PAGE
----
Instead, what we can see, especially in Augustine's discussion of original angelic sin, is an identification of the "occurent psychological" status of sin, casting "Lucifer's primal sin as … his taking pleasure in a comparative evaluation of his own superiority vis-à-vis others."17 There is no antecedent cause for willing evil. Instead, the devil took pleasure in himself at the same time that he cognitively valued himself over others, including God—with the additional qualification that an evaluation, for Augustine, is both intellectual and affective, "the thought of being accompanied by a uoluntas for" an object.18 Such simultaneity would make sincerely desiring evil difficult, if by "sincerely" we mean willing an object in a way [End Page 12] that is consistent with what one believes and feels about it, as error and desire occur at the same time, or the one through the other. Perhaps a sense of sincerity can be preserved by appealing to ignorance and the felicitous mistake of self-deception (my sin involved my cognitive mistake), but Augustine's ontology is too imposing. In Free Choice of the Will Augustine reasserts his opinion that the will acts more fully when it is turned toward God; but "If instead [the mind] gets in its own way, so to speak, and it pleases it to imitate God perversely so that it wills to enjoy its own power, it becomes lesser to precisely the extent that it desires itself to be greater."19 This is wholly unlike most descriptions of modern authenticity that privilege originality, and it also distinct from the cultural equation of sincerity with morality with which Ball characterizes the Victorian period.20 Sin cannot be willed in sincerity, for Augustine, since willing evil is, in a sense, to will less and ultimately to lose oneself. And to lose oneself is to forfeit the very grounds of sincerity.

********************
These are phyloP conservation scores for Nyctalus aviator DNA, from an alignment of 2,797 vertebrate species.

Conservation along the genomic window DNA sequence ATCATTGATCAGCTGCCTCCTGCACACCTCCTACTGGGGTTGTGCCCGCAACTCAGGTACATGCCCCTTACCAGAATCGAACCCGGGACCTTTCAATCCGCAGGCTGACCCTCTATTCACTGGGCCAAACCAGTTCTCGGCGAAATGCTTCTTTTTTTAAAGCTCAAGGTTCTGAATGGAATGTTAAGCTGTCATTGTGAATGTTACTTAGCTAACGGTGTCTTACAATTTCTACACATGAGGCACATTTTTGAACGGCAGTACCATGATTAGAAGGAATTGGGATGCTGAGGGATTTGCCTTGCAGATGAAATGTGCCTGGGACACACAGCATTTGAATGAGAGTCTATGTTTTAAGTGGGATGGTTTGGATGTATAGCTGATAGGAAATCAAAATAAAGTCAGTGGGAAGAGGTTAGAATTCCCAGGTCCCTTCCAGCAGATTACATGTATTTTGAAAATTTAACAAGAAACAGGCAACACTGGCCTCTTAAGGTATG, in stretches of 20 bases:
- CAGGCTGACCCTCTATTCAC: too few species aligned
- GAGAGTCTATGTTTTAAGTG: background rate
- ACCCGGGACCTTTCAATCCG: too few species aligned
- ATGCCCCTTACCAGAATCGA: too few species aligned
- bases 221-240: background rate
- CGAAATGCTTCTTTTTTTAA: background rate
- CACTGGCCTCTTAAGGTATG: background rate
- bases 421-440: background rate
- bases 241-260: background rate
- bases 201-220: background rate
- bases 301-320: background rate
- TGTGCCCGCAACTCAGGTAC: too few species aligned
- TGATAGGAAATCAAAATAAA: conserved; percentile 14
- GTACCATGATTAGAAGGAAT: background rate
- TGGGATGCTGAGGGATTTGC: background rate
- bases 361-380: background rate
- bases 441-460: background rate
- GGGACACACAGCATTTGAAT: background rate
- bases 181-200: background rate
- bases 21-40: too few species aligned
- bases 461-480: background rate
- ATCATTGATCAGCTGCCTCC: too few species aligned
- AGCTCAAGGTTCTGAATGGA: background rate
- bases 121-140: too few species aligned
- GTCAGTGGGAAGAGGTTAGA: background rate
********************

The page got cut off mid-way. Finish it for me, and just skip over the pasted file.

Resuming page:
Augustine's devotion to an ontology of the sincere can be viewed as a backdrop to later medieval discussions of the will, especially as applied to the question of angelic sin. While medieval writers do not refer to sincerity per se, they are deeply invested in what we might describe as the problem of the coherence of the will in scenarios like the original angelic sin: how does a perfect will become imperfect, and what does an imperfect will look like? Is there a difference between an imperfect will and a sinful will? Anselm is an important figure in this tradition because he is credited with the "two-wills" theory, the notion that moral agents have two kinds of will—a will for what is personally advantageous and another for what the agent knows to be the right thing to do. Augustine comes short of a two-wills position because he doesn't think that turning toward oneself and away from God in an act of pride is indicative fully of a (positive) act of the will but rather of a defect in the will.21 Anselm's approach derives from his more focused interest in the problem of Lucifer's knowledge: how could he have sinned when he knew that God was right and would punish him? In other words, can we say that Lucifer was sincere when he went astray (could he have been mistaken?), or must we account for the prior sin of insincerity where he potentially knew the wrongfulness and negative consequences of his action yet committed it anyway? Is the latter even conceivable? Anselm answers that indeed it is conceivable, with the important caveat that Lucifer did not act out of a contradiction between his intellect and his will but, instead, acted rationally from affection for his own happiness (affectio commodi) rather than from affection for what is right (affectio iustitiae). These are two wills, or affectivities, whose objects can diverge, and yet their distinct acts are coherent with the normal activity of human volition and thus, in a sense, are sincere. In De casu diaboli, Anselm depicts Lucifer as directing his will toward his own good, but the scenario de-emphasizes the turning away from God that Augustine upholds. For Anselm, agents are influenced by two coexistent motives, happiness and justice. It is this bifurcation that prevents a person from being a "moral robot"22; while at the same time, it is also this very "struggle" that renders a choice as "morally [End Page 13] significant" in the first place.23 In a sense—and perhaps looking forward to Kantian metaphysics—all moral decisions require a negotiation of these two wills in a formulation of moral activity that begins to combine ontological with agonistic forms of sincerity.